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Saturday, October 23, 2004

Survivors of Sept. 11 Victims Compete for Benefits

A little twist in the battle for benefits by 9/11 survivors. Apparently, St. 4 of New York's Workers' Compensation Law was enacted to provide Domestic Partners the same benefits as traditionally married couples...What the Legislature failed to take into account was human nature (read: Greed)...and plaintiff attorneys. So, in the effort to afford the same benefits to same sex partners...they opened up the door to split the benefits with all sorts of domestic relationships. For example:

Survivors of Sept. 11 Victims Compete for Benefits
Mark Fass
New York Law Journal
10-21-2004

(snip)

In passing the law, state legislators believed it would only be relevant for gay partnerships, said Grey of Grey & Grey in Farmingdale, N.Y.

"They had no clue that heterosexual people that had children by one marriage and lived with a boyfriend or girlfriend would qualify under this statute," he said.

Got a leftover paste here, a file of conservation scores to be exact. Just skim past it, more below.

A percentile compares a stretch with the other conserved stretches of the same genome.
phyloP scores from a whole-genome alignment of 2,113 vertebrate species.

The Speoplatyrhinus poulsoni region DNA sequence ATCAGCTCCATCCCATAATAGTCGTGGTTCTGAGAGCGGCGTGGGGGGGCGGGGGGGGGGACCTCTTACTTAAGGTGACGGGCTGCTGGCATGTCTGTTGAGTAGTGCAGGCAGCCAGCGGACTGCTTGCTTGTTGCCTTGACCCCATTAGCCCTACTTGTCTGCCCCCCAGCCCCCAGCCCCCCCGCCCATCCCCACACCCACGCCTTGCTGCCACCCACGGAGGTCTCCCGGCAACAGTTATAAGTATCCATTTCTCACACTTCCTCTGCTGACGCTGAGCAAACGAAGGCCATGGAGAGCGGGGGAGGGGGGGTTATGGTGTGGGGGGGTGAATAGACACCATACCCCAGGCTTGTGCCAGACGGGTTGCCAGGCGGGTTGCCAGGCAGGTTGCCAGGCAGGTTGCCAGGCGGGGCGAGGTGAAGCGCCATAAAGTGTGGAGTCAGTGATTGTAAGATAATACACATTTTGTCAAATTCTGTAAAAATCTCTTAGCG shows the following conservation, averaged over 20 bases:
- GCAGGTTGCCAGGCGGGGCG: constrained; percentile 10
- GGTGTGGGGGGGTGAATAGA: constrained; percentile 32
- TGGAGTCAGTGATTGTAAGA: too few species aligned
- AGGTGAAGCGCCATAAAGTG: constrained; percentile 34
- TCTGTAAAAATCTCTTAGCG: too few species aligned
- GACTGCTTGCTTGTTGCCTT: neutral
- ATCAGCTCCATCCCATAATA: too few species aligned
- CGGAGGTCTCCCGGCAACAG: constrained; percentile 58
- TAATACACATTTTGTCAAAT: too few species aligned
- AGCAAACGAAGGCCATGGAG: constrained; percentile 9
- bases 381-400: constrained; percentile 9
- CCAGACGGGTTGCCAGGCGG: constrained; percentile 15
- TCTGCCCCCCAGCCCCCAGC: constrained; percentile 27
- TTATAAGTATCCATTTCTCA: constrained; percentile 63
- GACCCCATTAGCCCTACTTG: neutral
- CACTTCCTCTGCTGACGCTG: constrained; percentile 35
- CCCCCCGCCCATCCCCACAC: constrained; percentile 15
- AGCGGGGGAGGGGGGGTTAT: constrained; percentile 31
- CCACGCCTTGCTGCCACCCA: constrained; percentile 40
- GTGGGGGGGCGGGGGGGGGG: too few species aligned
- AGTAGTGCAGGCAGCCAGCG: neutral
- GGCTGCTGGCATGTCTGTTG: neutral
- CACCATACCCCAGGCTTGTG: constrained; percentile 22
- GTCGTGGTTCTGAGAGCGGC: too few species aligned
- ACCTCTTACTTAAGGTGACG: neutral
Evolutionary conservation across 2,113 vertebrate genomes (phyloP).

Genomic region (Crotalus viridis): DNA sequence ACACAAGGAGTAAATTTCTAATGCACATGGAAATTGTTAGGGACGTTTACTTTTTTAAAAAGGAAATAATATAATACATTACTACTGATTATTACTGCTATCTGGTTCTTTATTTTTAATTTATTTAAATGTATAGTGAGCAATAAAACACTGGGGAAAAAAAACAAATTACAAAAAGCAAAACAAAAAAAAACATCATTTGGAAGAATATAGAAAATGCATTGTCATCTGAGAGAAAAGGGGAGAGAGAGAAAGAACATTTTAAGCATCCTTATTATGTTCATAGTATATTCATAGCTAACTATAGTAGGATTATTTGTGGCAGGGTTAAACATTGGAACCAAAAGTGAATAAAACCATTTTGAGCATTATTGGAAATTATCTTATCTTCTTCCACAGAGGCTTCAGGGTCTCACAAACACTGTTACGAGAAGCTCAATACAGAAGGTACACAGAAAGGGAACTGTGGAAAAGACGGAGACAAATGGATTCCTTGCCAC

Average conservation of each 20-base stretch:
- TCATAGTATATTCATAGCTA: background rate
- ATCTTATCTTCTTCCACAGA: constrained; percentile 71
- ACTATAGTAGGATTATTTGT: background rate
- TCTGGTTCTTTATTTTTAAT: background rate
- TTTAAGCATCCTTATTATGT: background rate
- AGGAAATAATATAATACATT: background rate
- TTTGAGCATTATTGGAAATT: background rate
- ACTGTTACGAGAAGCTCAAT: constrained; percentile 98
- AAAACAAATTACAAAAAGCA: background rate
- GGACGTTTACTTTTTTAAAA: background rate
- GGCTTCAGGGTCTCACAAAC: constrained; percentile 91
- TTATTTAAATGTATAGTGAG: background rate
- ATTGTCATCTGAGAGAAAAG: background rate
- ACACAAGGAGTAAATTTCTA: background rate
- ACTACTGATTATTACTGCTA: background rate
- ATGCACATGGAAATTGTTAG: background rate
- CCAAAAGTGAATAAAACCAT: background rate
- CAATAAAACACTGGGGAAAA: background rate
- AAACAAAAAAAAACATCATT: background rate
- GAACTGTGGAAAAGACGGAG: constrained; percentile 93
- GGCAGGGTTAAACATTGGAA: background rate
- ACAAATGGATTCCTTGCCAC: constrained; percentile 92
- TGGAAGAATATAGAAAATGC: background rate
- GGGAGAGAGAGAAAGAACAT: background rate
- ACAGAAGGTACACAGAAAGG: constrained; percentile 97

Therefore, the law failed to address issues involving remarriage and children, and domestic partners' benefits came into direct competition with surviving children's benefits, Grey said.

Grey represents the daughter of Paul Innella, a systems analyst who was among the 658 Cantor Fitzgerald employees killed at the World Trade Center. In addition to his daughter, Victoria, his survivors included his ex-wife, Victoria's mother; and his fiancee, Lucy Aita.

On July 18, 2002, the Workers' Compensation Board issued an administrative decision awarding Victoria the maximum death benefits, a weekly award of $400 plus a retroactive payment of $17,360.

Five days later, Aita filed an appeal of the decision that resulted in reducing Victoria's weekly award from $400 to $180. The same ruling awarded Aita $220 per week. (Memorandum of Board Panel Decision, R.12-16).

The appellant's brief argues, among other things, that the provision for domestic partners denies equal protection of the law to the children of Sept. 11 victims.
(snip)


They should have entitled the article "No Clue." That's exactly how the NY Legislature could be described in failing to understand the concept of "bad law."

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